Construction on Temple Lofts in Old Town almost ready to begin

LEAP: Development ‘pretty much fully funded,’ waiting for May approval


THURSDAY, April 9 — Plans to redevelop the historic Bethlehem Temple Building in Old Town are “pretty much fully funded,” with construction ready to begin whenever Gov. Gretchen Whitmer’s statewide restrictions on building are lifted, officials announced today.

The Michigan Economic Development Corp. sent a “letter of intent” recently to provide state funding to get the project moving, according to officials at the Lansing Economic Area Partnership. And that means shovels can theoretically hit the dirt after its approved in May.

“That’s a tough building,” said Karl Dorshimer, vice president of economic development at LEAP. “A lot of people have taken a run at that. Hopefully, this time it really gets developed.”

Michigan Community Capital purchased the building last February with plans to add retail and office space to the first floor, along with 31 residential apartments on the upper floors for the “Temple Lofts.” Plans also call for a two-story parking deck to be built next to the building.

The city of Lansing has since approved a Brownfield redevelopment plan that allows developers to be reimbursed for their renovation costs by deferring property taxes that would otherwise be paid on the increased value of the soon-to-be renovated Old Town property.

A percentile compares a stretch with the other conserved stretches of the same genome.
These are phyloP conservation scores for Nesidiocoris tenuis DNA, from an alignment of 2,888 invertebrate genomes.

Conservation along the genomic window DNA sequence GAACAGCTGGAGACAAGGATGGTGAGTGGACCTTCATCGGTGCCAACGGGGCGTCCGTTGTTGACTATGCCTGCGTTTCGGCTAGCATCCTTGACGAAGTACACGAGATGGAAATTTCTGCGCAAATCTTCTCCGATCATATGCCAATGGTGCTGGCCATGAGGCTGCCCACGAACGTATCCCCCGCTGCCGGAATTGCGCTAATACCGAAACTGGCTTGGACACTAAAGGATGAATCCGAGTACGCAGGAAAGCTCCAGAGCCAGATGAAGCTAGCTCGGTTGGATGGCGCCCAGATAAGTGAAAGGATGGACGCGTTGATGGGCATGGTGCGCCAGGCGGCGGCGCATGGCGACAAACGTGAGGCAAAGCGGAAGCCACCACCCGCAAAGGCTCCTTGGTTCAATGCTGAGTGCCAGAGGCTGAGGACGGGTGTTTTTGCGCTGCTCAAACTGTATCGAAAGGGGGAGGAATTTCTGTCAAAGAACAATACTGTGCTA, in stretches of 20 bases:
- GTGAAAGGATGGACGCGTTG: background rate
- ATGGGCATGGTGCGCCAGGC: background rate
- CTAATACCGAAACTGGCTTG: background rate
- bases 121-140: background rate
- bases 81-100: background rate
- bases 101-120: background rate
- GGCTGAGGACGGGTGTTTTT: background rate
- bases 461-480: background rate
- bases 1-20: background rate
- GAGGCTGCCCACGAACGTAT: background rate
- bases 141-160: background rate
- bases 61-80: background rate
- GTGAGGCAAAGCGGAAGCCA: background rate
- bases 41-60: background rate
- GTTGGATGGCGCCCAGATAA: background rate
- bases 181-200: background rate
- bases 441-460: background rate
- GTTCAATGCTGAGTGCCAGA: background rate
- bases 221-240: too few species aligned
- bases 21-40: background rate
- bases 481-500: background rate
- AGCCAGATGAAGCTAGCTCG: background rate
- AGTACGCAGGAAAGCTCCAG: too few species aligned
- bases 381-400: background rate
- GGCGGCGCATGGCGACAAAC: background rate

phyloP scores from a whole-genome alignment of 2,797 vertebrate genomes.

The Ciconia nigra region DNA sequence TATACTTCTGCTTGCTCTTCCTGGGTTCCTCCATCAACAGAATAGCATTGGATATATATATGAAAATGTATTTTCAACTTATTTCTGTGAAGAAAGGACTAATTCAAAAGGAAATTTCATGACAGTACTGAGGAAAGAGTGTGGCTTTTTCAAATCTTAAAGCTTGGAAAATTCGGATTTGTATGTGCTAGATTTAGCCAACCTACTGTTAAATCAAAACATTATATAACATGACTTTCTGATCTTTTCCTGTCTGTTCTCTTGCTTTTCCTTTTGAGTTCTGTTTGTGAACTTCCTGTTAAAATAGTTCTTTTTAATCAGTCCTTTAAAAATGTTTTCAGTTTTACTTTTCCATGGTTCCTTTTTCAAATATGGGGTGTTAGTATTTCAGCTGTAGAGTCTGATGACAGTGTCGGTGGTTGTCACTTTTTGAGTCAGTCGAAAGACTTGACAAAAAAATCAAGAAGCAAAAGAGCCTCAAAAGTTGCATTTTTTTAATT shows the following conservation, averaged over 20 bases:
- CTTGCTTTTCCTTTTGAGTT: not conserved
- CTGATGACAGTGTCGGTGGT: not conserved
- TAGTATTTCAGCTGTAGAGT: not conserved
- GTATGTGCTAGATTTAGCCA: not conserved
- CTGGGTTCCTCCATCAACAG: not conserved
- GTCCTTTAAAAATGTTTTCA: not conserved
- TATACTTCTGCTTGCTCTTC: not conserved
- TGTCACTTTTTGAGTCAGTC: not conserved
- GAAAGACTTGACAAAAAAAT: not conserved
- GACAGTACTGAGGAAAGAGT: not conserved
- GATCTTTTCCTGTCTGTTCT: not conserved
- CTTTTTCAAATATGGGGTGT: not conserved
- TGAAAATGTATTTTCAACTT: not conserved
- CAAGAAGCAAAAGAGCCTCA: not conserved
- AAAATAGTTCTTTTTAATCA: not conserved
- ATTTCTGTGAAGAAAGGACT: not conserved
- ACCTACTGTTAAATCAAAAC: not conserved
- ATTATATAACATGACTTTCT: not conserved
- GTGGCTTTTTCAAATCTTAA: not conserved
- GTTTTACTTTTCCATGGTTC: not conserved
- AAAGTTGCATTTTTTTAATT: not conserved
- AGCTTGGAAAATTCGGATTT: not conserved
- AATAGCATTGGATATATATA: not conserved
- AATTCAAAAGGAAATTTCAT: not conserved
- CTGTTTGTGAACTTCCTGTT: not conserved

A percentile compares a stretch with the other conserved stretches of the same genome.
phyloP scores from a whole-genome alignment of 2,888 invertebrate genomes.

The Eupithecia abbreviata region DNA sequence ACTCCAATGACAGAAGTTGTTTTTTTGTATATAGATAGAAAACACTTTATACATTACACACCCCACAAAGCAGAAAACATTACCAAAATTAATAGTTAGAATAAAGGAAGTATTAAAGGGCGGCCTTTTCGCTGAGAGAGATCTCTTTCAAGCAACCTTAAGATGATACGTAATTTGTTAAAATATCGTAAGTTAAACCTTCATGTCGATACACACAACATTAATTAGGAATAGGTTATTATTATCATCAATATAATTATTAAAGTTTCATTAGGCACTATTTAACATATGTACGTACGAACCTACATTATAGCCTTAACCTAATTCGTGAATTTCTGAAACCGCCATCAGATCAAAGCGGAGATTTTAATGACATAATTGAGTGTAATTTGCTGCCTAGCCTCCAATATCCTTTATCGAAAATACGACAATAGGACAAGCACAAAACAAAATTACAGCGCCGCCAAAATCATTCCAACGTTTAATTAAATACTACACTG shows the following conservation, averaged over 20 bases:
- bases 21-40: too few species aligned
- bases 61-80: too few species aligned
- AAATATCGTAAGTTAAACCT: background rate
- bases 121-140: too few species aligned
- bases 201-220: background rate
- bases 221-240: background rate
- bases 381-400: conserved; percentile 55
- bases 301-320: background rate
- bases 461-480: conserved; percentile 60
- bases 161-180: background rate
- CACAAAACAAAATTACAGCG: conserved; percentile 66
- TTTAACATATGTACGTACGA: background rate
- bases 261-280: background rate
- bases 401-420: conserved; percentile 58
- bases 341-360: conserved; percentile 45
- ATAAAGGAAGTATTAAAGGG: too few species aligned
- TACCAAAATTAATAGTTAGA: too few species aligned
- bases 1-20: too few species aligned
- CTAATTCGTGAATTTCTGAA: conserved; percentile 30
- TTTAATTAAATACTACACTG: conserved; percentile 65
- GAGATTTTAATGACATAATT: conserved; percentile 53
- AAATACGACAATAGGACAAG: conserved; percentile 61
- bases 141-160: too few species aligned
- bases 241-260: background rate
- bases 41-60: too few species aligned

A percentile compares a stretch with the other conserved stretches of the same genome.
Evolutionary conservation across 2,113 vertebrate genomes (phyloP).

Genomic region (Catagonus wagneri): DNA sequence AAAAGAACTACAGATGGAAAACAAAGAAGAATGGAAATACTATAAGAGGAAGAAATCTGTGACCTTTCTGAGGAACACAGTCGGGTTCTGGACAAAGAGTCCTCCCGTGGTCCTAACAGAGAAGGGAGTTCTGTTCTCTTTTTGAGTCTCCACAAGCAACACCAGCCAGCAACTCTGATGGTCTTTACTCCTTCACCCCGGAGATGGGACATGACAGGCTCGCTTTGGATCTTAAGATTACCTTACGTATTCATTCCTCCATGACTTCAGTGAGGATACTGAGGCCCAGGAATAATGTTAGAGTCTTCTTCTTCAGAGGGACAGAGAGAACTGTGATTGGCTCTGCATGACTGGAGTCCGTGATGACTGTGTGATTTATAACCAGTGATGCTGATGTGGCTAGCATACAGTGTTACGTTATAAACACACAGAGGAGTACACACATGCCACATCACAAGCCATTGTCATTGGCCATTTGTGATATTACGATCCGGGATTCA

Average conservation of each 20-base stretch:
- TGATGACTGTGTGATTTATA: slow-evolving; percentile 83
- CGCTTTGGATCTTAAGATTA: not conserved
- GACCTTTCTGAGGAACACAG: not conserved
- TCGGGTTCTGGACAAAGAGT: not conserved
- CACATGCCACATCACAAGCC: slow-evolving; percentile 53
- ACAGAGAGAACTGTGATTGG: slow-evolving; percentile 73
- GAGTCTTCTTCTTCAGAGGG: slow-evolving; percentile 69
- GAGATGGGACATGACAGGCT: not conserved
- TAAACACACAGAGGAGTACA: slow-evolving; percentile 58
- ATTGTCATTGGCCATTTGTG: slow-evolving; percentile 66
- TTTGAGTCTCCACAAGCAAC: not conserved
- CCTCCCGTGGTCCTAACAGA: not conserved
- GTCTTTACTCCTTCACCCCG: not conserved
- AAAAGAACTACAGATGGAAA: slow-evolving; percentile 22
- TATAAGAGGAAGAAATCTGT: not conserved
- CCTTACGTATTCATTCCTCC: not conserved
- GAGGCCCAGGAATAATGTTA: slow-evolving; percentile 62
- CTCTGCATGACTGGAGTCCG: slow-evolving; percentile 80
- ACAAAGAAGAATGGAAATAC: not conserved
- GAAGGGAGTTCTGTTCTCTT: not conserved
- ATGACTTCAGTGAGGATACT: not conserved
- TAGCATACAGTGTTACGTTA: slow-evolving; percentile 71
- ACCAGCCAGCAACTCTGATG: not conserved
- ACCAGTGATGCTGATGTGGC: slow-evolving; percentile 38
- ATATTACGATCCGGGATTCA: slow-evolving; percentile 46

Dorshimer said the recent MEDC letter means the project is “pretty much fully funded” and just needs to be approved by the Michigan Strategic Fund in May. After that, it’ll just be a waiting game to determine when commercial construction can continue in Michigan.

Under Whitmer’s “Stay Safe, Stay Home” executive order, all commercial construction projects — save for a few “essential” operations — have been suspended across the state. The Temple Lofts project would be no exception to that mandate, according to LEAP officials.

Dorshimer said developers plan to preserve as much of the existing facade, making most of their renovations to the interior of the building. Plans call for an office space for the developers, a coffee shop, among other features, for a project that is expected to tally to at least $14 million.

“Lansing’s time is now, and the redevelopment of the Temple Club will ensure an even more vibrant and active business and residential district for residents and visitors of Old Town, Northtown and all of north Lansing,” Mayor Andy Schor said last year, praising the project.

Constructed as a church in 1906, the Bethlehem Temple Building is more recently remembered as the Temple Club, an entertainment club that operated from 2001 to 2006 and featured such high-profile acts as Wu-Tang Clan and Patton Oswalt. Since that time, the building has been used infrequently for music and film festivals. Lately, it’s been shuttered.

Michigan Community Capital bought the building for $500,000. Developers have labeled the site as an “important and iconic” building in Lansing with “a ton of potential.” Calls to Eric Hanna, president and CEO of Michigan Community Capital, were not returned today.

Visit for previous and continued coverage as the project comes together.


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